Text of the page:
Director of the Center for Economic Research and Reforms
under the Administration of the Republic of Uzbekistan
Regarding social and economic trends in Uzbekistan
According to the updated Constitution, “Uzbekistan is a sovereign, democratic, rule-of-law, social and secular state with a republican form of government.” For the first time in the history of our country, it is fixed in the Constitution that Uzbekistan is a social state.
What is a social state?
A social state is a model of a state whose policy is aimed at redistributing material goods, income and wealth in accordance with the principles of social justice in order for each citizen to achieve a decent quality and standard of living, smoothing social differences and helping those in need. The concept of “social state” was first used in 1850 by Lorenz von Stein (although in a slightly different way).
Mention of the social state is contained in the constitutions and other supreme legislative acts of many countries. It is believed that it was the implementation of the ideas of the welfare state that ensured the well-being of Western countries after the Second World War. The Constitution of the FRG of 1949 proclaimed Germany a “democratic and social federal state”. Since 1958, according to the Constitution, “France is an indivisible, secular, social, democratic Republic.” Since 1978, Spain, according to the Constitution, has become a “legal, democratic, social state”. In an indirect way, the provision on the social state is fixed in the Italian Constitution of 1948. Since 1993, according to the Constitution, Russia has been officially proclaimed a social state.
However, by the beginning of the eighties of the last century, the enthusiasm of Western countries for the ideas of the social state began to wane, as liberal approaches of Reaganomics and Thatcherism prevailed in politics. Among the modern examples of the implementation of the ideas of the social state, the countries of the Scandinavian Peninsula, Finland, the Netherlands, Canada, Switzerland, Germany, Belgium are usually cited.
Indicators such as the rate of poverty, the relative effect of social programs on the rate of poverty, the share of GDP on expenditures related to social programs are often used as quantitative criteria for the implementation of the ideas of the social state.
If we analyze the trends of social policy in Uzbekistan, especially those carried out in recent years, it becomes obvious that, firstly, the idea of a social state and social justice is close to the people of Uzbekistan in ideological terms, and, secondly, the social policy of the country in recent years has been formed precisely in the paradigm of the ideas of a social state, that is, the process of its formation has been underway.
Social trends in Uzbekistan
Uzbekistan has always had a strong social policy. During all the years of Independence in Uzbekistan, unlike many other countries, the need for a strong social policy has not been questioned. Why not? Since ancient times in our traditional mindset there has been a postulate that people should help each other, and the poor and weak, who have faced hard times, should receive support from those who can provide it: from neighbors and society. Therefore, the concept of social justice and the social state is an important part of our national mindset. But previously, the state’s ability to implement a strong social policy was limited, owing to insufficient economic growth rates and since tax revenues to the budget were not enough to ensure adequate spending for social purposes.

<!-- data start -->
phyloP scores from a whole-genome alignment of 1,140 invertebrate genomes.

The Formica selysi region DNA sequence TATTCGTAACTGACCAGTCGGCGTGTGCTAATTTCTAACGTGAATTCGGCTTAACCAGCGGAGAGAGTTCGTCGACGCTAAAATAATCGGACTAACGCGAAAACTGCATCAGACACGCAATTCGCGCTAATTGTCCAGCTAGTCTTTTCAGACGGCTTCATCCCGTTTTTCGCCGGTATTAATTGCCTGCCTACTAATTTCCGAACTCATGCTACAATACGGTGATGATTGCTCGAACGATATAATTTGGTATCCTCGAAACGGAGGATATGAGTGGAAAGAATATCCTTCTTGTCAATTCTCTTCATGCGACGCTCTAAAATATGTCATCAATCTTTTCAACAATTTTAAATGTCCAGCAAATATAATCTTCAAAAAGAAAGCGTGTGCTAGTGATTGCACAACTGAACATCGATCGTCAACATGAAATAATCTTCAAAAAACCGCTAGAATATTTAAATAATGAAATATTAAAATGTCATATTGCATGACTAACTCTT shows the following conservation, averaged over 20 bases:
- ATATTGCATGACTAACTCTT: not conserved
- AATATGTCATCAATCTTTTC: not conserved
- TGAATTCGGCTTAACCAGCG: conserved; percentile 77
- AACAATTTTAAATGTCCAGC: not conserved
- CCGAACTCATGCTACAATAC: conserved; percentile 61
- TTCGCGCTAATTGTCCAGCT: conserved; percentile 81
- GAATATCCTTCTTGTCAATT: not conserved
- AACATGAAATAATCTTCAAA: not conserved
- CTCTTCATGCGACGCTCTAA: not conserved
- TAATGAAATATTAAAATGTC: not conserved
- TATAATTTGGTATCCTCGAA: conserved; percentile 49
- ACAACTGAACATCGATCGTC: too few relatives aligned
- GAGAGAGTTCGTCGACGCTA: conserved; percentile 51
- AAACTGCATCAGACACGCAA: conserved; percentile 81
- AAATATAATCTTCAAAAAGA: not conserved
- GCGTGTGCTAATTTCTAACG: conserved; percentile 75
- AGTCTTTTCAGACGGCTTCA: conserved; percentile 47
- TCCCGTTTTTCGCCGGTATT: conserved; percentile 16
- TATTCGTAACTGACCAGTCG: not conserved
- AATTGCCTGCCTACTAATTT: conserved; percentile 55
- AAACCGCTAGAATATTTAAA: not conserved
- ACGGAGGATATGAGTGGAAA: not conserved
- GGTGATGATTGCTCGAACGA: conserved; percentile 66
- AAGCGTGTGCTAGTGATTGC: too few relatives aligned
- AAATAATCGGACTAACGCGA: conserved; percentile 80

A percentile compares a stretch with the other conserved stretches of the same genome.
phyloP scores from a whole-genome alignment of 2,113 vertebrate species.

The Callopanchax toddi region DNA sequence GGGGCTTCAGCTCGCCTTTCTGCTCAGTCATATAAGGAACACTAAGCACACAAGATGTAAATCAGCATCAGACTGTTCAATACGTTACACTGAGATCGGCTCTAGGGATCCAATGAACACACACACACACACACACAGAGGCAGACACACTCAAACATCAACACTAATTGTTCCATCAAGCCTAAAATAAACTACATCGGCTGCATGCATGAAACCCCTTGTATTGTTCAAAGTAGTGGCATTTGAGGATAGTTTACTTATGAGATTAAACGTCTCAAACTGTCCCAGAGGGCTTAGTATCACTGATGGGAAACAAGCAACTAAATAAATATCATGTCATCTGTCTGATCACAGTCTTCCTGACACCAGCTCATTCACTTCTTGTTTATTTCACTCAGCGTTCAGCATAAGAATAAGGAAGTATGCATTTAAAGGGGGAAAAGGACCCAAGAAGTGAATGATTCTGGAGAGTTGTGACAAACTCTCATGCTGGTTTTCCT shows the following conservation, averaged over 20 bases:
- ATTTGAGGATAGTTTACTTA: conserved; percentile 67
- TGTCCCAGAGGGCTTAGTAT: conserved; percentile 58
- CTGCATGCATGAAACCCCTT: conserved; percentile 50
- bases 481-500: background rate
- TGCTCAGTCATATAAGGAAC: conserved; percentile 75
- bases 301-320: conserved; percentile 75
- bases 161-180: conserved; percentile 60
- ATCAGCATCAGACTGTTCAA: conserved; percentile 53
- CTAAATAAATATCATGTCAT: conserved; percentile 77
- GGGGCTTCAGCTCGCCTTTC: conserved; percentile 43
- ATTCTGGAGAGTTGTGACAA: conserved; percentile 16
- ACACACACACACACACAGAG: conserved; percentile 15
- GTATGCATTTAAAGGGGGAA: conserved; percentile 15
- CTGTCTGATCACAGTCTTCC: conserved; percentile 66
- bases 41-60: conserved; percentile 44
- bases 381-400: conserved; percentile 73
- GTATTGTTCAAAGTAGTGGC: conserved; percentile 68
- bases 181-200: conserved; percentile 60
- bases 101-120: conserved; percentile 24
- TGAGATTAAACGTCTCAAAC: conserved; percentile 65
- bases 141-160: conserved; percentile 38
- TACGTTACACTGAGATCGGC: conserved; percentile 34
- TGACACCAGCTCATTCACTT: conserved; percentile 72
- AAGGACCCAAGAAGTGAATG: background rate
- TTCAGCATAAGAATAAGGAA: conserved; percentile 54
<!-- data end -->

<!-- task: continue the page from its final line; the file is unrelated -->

But in recent years, due to the ongoing reforms, the economy has been growing dynamically, which made it possible to allocate more funds for solving social problems. If in 2018 the country’s spending on social policy amounted to 35 trillion sums, then in 2019 — 61.3 trillion sums, in 2020 — 74.2 trillion sums, in 2021 — 85.3 trillion sums, and in 2022 — 105.5 trillion sums. And this has made it possible to consistently strengthen social policy over the past five years.
Due to the implementation of state programs of vocational training of people, assistance in establishing entrepreneurship directly in makhallas, 1 million people were brought out of poverty.
According to a survey conducted by the Center of Economic Research and Reforms (CERR), the Statistics Agency under the President and the World Bank, by the end of 2022, the poverty rate in Uzbekistan decreased by 3% compared to the previous year and amounted to 14.1% (in 2021 it was 17%). The so-called Gini coefficient, or Income Inequality Index, in 2022 decreased in Uzbekistan to 0.327, compared with 0.329 in 2021, which indicates that the property stratification with the deepening of market relations is also inherent in Uzbekistan as well as around the world, but is quite moderate, which means inclusive approaches in government policy.